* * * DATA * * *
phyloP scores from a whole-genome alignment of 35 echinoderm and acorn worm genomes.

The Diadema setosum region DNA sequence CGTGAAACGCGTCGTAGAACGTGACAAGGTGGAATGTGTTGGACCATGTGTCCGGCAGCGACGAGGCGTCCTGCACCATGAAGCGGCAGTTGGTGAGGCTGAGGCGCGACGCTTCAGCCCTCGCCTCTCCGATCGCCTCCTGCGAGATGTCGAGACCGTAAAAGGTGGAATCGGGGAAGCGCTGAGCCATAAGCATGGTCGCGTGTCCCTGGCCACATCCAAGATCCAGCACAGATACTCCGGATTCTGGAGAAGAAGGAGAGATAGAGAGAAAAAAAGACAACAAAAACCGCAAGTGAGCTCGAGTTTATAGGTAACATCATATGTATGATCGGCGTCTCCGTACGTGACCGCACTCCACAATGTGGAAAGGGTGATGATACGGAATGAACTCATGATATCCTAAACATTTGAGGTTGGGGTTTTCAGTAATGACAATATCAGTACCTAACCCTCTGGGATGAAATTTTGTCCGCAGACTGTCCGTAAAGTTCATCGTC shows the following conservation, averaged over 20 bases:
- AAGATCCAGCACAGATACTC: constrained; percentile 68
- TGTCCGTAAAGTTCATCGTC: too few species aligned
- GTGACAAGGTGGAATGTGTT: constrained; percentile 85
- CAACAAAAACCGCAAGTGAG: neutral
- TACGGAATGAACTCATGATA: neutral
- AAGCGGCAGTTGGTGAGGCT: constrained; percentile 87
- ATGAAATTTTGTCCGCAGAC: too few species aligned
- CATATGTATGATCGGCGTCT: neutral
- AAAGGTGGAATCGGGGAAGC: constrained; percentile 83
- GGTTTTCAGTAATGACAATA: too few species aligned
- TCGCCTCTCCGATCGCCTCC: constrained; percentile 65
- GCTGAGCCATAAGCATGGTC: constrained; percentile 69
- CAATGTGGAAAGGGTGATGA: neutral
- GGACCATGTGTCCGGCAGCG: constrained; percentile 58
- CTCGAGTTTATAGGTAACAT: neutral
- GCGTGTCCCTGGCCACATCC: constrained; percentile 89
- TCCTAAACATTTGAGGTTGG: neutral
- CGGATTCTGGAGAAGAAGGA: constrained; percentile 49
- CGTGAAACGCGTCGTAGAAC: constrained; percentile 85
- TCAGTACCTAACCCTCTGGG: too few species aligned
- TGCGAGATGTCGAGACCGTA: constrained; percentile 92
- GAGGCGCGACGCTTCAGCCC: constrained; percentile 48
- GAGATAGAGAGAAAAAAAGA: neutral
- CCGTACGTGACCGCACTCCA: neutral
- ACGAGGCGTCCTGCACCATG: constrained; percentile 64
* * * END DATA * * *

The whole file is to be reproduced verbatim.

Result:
phyloP scores from a whole-genome alignment of 35 echinoderm and acorn worm genomes.

The Diadema setosum region DNA sequence CGTGAAACGCGTCGTAGAACGTGACAAGGTGGAATGTGTTGGACCATGTGTCCGGCAGCGACGAGGCGTCCTGCACCATGAAGCGGCAGTTGGTGAGGCTGAGGCGCGACGCTTCAGCCCTCGCCTCTCCGATCGCCTCCTGCGAGATGTCGAGACCGTAAAAGGTGGAATCGGGGAAGCGCTGAGCCATAAGCATGGTCGCGTGTCCCTGGCCACATCCAAGATCCAGCACAGATACTCCGGATTCTGGAGAAGAAGGAGAGATAGAGAGAAAAAAAGACAACAAAAACCGCAAGTGAGCTCGAGTTTATAGGTAACATCATATGTATGATCGGCGTCTCCGTACGTGACCGCACTCCACAATGTGGAAAGGGTGATGATACGGAATGAACTCATGATATCCTAAACATTTGAGGTTGGGGTTTTCAGTAATGACAATATCAGTACCTAACCCTCTGGGATGAAATTTTGTCCGCAGACTGTCCGTAAAGTTCATCGTC shows the following conservation, averaged over 20 bases:
- AAGATCCAGCACAGATACTC: constrained; percentile 68
- TGTCCGTAAAGTTCATCGTC: too few species aligned
- GTGACAAGGTGGAATGTGTT: constrained; percentile 85
- CAACAAAAACCGCAAGTGAG: neutral
- TACGGAATGAACTCATGATA: neutral
- AAGCGGCAGTTGGTGAGGCT: constrained; percentile 87
- ATGAAATTTTGTCCGCAGAC: too few species aligned
- CATATGTATGATCGGCGTCT: neutral
- AAAGGTGGAATCGGGGAAGC: constrained; percentile 83
- GGTTTTCAGTAATGACAATA: too few species aligned
- TCGCCTCTCCGATCGCCTCC: constrained; percentile 65
- GCTGAGCCATAAGCATGGTC: constrained; percentile 69
- CAATGTGGAAAGGGTGATGA: neutral
- GGACCATGTGTCCGGCAGCG: constrained; percentile 58
- CTCGAGTTTATAGGTAACAT: neutral
- GCGTGTCCCTGGCCACATCC: constrained; percentile 89
- TCCTAAACATTTGAGGTTGG: neutral
- CGGATTCTGGAGAAGAAGGA: constrained; percentile 49
- CGTGAAACGCGTCGTAGAAC: constrained; percentile 85
- TCAGTACCTAACCCTCTGGG: too few species aligned
- TGCGAGATGTCGAGACCGTA: constrained; percentile 92
- GAGGCGCGACGCTTCAGCCC: constrained; percentile 48
- GAGATAGAGAGAAAAAAAGA: neutral
- CCGTACGTGACCGCACTCCA: neutral
- ACGAGGCGTCCTGCACCATG: constrained; percentile 64